On the ride back from Connecticut, although not saying anything to Tyler, Miri came to the decision not to run for the public advocate’s job. Running for office was incredibly demanding, especially in a city-wide race in America’s largest city. Certainly, she would welcome the leadership role, the chance to take on issues like homelessness that others had avoided or given up on. But she had no expectation she could win. If she had no chance of winning, why try?
Sunday evening, her special time with Mark. Walking into the apartment, she decided to whip up a home-made meal using the jumbo shrimp she’d picked up Friday at an oriental market in Soho. Garlic shrimp on pasta and a kale salad. Tasty and healthy. He’d be pleased.
Cheeks ruddy from a windy spring day on his boat, Mark arrived home earlier than usual.
“It’s only five-thirty,” Miri called from the kitchen. “How’d it go today?”
“Very fast and satisfying. We beat a gorgeous boat visiting from Annapolis. How was your day in the country?”
They sprawled on the living room couch and she described the Cedar Inn and Tyler’s connection to it, all the while wondering whether or not to tell him about Tyler’s proposition. Knowing he’d be happy with her decision not to run, she decided to tell all. She brought out a bottle of Austrian Gruner Veltliner to sip before dinner while she recounted her lunch conversation. When she got to the climax – Tyler urging her to go for his job – Mark broke in with, “That’s fantastic.”
“What? I thought you’d be horrified.”
“You’re not keen on public service. And being P.A. would take even more of my life than being associate. Without mentioning, of course, that it’s a race I have no chance of winning.”
He responded with a loud chuckle. “Miri, my friend, have you ever known me to run from a race? Ever? The more challenging the better.”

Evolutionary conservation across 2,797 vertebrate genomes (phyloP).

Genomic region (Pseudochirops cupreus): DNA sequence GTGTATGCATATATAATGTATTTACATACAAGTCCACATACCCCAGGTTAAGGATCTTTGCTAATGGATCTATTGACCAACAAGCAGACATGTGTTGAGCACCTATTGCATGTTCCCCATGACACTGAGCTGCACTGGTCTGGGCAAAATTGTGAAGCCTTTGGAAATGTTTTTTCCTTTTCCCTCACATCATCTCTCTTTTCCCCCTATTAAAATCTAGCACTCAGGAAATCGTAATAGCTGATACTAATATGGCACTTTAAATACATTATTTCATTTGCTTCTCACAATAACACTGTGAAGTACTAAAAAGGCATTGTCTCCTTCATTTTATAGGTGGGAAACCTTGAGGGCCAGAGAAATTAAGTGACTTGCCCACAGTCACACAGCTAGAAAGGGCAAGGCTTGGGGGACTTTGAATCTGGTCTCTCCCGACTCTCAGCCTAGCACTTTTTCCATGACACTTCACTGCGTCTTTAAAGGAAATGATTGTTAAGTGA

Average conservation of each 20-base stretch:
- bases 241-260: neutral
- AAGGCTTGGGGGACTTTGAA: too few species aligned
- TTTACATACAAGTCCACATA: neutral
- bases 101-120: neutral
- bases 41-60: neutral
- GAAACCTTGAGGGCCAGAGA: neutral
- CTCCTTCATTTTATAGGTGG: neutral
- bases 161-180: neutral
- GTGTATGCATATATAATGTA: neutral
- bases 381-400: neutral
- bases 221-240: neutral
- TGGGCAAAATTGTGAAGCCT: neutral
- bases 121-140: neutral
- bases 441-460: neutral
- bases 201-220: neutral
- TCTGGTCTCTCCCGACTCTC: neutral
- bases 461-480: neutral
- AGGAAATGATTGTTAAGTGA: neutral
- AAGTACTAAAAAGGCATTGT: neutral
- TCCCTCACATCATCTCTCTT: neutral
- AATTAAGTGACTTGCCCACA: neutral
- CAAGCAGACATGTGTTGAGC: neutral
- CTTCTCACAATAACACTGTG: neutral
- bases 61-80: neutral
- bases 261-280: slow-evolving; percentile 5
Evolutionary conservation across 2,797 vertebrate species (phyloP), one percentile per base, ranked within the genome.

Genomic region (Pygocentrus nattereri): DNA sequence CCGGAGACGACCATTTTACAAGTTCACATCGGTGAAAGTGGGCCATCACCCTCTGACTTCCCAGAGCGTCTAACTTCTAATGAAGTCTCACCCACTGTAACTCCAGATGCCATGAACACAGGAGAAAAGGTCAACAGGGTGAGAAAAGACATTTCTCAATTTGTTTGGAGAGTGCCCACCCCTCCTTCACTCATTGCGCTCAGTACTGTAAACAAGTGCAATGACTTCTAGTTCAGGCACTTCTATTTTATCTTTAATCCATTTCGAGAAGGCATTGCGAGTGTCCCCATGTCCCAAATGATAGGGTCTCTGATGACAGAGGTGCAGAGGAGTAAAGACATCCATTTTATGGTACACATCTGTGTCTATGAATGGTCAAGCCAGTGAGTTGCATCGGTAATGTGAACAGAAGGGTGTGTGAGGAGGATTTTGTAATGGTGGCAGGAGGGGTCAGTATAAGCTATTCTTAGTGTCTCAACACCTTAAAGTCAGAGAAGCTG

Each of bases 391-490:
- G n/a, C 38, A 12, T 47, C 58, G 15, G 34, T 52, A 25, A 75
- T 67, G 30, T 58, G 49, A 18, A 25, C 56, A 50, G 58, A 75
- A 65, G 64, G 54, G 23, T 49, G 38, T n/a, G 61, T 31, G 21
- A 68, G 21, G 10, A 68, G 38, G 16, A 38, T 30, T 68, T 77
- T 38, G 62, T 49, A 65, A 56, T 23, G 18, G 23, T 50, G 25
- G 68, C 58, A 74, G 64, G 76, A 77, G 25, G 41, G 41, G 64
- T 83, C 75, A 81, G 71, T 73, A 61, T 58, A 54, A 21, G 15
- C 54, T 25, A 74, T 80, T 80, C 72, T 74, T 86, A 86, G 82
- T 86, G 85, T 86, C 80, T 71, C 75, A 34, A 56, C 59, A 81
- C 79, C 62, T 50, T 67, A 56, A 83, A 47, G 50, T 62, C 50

“I concede you’re a fierce competitor, but this is politics, not yachting.”
“A race is a race is a race.”
Floored, she sat speechless.
He got up to grab his iPad. “This will be a special election, right?”
“I’m looking up the last one five years ago. There were a lot of candidates, weren’t there?”
“Everybody and his brother. I never understood that.”
“Honey, it’s not the work people relish. It’s because the job is a springboard to higher office. P.A. de Blasio went on to become mayor and Letitia James, state attorney general. This could be your path to the Presidency.”
“Okay, but path to something higher.”
She left to get some cheese and crackers from the kitchen. When she came back, she said, “Even if I wanted to run – which I don’t – there are tons of obstacles in the way.”
“Money, for starters. I’ve got another year until my loan is paid off. Even with public financing, I’d have to raise a lot of money.”
“Forget about money. At least, for now. What other obstacles?”
“I have few contacts.”
“Hell, you know a lot of people in this city. And those who know you love you.”
She gritted her teeth. “I don’t know any of the Democratic Party clubs, and their endorsements are key.”
“Let me think about that one. What else?”
“I have no community base. Being a renter in Greenwich Village isn’t exactly a base.”
“You’re wrong about that.” He took her hand. “Miri, you’ve been here a decade. You’ve got ties from the school you taught at and NYU. You can get a lot of campaign workers from them. And every restaurant owner in the Village knows you.”
She had to smile. “Ethnic restaurant.”
“That’s ninety percent of them.” He examined his iPad screen. “I’ve got some research to do. Why don’t you rattle some pots and pans?”